Lithium-ion battery development and production is rapidly escalating worldwide, yet there’s no standard when it comes to battery designs, materials, and chemistries. And that affects the ability to recycle Li-ion batteries – a vital final stage of their life cycle. But this may be about to change in the US.
The US Department of Energy’s (DOE) Argonne National Laboratory yesterday announced that it’s signed a memorandum of understanding (MOU) with the National Electrical Manufacturers Association (NEMA), which represents US energy storage manufacturers. Or as NEMA describes itself, “We are the US electroindustry.”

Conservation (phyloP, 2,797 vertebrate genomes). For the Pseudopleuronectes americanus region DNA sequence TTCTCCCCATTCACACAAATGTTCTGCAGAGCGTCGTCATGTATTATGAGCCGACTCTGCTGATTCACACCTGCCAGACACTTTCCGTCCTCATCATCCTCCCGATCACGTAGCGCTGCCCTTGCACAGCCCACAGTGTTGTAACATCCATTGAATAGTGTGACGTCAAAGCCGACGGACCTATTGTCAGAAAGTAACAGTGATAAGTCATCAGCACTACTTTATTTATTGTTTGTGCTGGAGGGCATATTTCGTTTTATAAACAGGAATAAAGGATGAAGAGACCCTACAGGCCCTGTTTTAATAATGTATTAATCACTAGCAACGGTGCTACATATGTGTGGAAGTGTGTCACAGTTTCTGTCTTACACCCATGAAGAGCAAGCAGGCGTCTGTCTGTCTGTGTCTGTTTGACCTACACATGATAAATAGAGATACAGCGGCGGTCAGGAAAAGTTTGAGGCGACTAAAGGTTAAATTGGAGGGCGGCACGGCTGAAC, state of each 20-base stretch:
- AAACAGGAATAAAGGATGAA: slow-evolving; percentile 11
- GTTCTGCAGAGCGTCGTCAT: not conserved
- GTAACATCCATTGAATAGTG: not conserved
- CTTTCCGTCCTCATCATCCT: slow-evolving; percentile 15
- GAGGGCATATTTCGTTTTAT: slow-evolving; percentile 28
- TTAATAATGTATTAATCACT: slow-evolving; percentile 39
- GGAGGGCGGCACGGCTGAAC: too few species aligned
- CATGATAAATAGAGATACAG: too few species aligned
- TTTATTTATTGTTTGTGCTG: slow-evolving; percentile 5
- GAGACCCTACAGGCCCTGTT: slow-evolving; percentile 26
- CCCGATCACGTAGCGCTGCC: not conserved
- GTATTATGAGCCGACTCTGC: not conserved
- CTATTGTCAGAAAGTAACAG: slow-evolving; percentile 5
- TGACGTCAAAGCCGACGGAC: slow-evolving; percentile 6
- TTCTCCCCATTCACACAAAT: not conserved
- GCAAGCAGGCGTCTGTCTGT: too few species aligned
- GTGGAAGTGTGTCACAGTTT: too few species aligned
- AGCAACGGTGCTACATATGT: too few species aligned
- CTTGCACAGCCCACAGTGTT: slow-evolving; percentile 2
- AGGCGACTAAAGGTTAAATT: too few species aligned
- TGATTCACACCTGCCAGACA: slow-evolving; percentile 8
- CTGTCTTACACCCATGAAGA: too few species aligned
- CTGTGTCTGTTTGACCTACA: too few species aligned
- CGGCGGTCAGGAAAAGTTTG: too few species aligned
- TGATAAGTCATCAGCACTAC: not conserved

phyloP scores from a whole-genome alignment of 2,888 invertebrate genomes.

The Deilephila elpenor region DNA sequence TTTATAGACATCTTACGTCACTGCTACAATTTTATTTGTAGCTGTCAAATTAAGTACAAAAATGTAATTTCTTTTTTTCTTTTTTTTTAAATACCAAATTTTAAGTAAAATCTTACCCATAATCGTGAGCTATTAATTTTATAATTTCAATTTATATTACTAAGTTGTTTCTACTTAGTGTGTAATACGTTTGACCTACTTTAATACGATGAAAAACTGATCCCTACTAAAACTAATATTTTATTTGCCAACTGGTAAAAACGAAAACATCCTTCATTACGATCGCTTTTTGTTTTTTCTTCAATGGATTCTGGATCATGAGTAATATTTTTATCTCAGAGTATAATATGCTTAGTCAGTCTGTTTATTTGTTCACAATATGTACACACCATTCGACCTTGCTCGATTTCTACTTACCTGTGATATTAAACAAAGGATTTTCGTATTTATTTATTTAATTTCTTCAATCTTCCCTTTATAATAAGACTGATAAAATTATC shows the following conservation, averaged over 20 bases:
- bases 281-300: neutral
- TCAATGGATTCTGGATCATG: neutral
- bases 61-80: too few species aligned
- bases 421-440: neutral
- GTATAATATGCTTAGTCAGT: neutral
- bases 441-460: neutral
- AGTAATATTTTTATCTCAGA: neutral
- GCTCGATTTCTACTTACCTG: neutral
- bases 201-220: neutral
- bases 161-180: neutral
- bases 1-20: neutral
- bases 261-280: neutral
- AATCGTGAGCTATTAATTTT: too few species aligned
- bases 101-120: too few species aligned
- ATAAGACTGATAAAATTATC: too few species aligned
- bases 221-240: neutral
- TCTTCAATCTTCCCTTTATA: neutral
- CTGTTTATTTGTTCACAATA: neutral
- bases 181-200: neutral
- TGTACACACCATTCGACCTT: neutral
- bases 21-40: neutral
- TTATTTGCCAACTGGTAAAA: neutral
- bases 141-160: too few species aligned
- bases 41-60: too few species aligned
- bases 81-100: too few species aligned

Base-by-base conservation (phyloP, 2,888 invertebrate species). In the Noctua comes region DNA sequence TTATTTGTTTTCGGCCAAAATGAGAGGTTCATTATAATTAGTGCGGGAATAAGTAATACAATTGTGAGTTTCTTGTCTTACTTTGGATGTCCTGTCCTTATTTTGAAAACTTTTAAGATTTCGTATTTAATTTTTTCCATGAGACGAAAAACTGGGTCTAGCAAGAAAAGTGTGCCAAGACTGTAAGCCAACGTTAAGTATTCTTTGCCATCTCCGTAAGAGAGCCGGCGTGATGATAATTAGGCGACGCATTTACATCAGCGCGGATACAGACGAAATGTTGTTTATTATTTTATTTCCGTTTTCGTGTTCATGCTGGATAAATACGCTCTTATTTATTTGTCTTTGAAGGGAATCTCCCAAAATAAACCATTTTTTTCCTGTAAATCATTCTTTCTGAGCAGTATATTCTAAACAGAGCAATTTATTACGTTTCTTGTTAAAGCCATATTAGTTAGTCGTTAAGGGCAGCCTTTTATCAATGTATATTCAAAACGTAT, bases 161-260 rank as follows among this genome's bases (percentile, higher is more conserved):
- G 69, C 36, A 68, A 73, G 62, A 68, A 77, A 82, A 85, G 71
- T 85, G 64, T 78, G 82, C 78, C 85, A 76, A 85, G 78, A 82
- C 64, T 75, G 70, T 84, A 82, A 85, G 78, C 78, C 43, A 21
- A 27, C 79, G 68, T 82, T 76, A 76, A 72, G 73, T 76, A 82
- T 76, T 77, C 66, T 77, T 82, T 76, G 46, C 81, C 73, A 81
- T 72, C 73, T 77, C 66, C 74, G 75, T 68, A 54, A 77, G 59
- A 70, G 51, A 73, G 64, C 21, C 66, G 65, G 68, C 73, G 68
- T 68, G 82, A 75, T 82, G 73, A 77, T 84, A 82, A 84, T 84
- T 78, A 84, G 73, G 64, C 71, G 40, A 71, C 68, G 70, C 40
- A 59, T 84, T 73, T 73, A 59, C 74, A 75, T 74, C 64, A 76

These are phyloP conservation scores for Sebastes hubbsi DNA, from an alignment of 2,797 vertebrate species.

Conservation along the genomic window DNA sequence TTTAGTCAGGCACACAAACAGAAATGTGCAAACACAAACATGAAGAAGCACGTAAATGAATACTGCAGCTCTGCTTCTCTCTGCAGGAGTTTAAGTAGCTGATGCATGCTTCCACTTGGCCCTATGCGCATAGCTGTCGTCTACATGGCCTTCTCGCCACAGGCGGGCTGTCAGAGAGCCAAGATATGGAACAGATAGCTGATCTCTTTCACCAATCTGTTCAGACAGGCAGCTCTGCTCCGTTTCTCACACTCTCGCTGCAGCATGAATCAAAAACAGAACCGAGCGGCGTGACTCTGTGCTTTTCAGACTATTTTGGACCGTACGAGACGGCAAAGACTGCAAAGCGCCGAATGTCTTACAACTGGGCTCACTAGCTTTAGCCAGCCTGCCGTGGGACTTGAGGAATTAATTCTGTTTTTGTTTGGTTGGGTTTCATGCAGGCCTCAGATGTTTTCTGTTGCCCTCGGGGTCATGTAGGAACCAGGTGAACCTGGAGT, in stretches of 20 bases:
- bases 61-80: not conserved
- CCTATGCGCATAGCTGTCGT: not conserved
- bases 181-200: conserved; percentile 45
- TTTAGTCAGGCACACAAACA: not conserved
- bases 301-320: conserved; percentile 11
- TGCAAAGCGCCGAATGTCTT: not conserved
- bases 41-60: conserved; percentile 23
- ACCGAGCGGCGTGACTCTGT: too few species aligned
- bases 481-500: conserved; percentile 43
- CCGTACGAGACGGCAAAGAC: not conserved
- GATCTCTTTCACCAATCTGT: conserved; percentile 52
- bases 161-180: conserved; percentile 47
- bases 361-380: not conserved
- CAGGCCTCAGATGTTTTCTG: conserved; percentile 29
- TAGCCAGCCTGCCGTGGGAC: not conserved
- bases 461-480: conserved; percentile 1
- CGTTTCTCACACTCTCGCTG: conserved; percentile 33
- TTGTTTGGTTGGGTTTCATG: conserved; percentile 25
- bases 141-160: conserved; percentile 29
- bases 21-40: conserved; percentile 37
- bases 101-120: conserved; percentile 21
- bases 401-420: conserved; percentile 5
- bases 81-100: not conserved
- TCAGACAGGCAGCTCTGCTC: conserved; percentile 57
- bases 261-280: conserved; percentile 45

Under the MOU, Argonne and NEMA will work together to develop recycling standards for Li-ion batteries in order to help manufacturers understand what materials and designs will be more recyclable. To date, manufacturers have focused on producing Li-ion batteries cheaply and efficiently, so they now need to turn their attention to batteries’ end-of-life.